Something like that is underway right now, as real estate prices are one of the leading signs of inflation. Stocks too, although yesterday’s two percent selloff in the markets may indicate the days of double-digit stock growth are over. Prices are up, but wages are often up too, certainly on the low end. The federal minimum wage may be $7.25/hour, but almost no employers are paying it.

These days, the effective minimum wage is closer to $15/hour because if you want to hire workers that’s about the wage floor that employees will accept. Arguably though $15/hour is not what its proponents once hoped it would be: a living wage. In part because food and rent cost more, the price of a real living wage just keeps going up. On average, you would need to make $20.40/hour to be able to afford a one bedroom apartment in this country, assuming you have only one full-time job.

The premise is that inflation is bad. By that logic, deflation is good, but no economist I know of wants deflation. For one thing, in a deflationary period there is no incentive to spend as your money tomorrow will buy more than it will today. What economists really mean is that significant inflation is bad. Ideally they want to see it in the 2% – 3% per year range.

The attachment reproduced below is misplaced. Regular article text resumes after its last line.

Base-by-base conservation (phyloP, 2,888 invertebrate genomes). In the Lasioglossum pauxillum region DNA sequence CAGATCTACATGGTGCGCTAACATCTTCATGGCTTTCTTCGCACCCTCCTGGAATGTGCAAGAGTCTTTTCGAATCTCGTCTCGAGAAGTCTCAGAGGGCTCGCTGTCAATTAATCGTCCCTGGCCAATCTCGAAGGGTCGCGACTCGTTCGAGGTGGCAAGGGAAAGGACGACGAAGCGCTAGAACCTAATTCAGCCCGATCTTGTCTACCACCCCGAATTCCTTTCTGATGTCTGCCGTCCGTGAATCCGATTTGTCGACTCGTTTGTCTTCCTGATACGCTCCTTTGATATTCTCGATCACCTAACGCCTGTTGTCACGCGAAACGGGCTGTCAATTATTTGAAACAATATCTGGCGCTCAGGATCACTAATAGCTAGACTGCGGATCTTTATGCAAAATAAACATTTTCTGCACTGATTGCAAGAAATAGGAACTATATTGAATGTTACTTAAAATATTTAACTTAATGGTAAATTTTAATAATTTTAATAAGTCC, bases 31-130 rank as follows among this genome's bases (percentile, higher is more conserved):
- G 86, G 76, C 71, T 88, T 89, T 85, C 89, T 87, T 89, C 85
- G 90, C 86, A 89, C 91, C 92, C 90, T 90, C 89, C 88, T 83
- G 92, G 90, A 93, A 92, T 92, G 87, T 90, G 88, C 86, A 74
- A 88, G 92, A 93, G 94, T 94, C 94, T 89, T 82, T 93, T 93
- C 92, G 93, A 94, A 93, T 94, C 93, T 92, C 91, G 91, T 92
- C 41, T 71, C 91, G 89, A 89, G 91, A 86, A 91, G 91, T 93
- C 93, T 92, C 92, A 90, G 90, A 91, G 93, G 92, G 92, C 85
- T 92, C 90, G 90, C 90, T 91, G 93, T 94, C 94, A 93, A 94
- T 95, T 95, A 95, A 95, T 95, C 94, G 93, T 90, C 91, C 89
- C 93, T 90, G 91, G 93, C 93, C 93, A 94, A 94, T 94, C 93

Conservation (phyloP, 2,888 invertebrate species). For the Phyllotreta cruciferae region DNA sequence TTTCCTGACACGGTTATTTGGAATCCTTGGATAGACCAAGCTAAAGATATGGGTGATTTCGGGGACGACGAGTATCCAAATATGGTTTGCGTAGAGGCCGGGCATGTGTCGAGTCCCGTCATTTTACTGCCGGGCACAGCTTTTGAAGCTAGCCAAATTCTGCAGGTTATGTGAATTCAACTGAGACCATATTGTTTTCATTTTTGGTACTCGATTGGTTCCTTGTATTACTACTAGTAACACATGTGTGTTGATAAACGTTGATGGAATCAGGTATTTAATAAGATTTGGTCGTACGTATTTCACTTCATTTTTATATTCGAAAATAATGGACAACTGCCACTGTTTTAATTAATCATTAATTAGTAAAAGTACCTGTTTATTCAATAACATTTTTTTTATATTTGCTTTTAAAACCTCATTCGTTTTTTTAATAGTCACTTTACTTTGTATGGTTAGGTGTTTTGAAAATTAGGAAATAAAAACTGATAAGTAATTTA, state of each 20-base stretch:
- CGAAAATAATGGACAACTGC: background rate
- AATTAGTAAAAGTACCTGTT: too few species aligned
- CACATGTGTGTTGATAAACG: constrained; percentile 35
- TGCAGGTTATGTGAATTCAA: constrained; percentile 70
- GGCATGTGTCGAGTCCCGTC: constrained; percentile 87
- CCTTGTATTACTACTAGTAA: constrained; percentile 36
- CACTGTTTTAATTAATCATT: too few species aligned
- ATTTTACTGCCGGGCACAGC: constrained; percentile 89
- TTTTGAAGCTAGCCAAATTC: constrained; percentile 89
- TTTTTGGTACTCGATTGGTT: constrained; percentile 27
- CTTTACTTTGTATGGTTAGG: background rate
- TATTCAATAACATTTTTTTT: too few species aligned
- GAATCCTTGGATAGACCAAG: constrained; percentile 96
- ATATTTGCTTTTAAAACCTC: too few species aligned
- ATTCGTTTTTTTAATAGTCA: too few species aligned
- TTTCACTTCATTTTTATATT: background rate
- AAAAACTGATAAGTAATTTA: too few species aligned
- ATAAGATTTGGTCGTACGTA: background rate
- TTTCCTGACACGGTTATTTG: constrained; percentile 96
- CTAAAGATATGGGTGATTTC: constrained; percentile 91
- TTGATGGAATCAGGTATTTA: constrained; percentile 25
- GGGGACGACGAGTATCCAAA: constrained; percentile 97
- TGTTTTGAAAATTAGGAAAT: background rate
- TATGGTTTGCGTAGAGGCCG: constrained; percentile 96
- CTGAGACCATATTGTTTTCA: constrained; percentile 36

Right now prices are up 5.4% compared to June 2020. Obviously certain costs, like rent and rental cars are up a whole lot more than that, but there are other costs that have risen a lot less than that. Assuming your income grows by at least this amount too, you are at least treading water. A year ago it was pretty hard to find a job if you needed one. Now it isn’t and at least on the lower end of the wage scale you may be better off. “Better off” though is pretty relative. Things likely sucked terribly a year ago, if you remain employed and worked a low wage job. So with rising wages and more jobs available, they are likely to suck less today. It may feel like a skinnier elephant has decided to sit on you.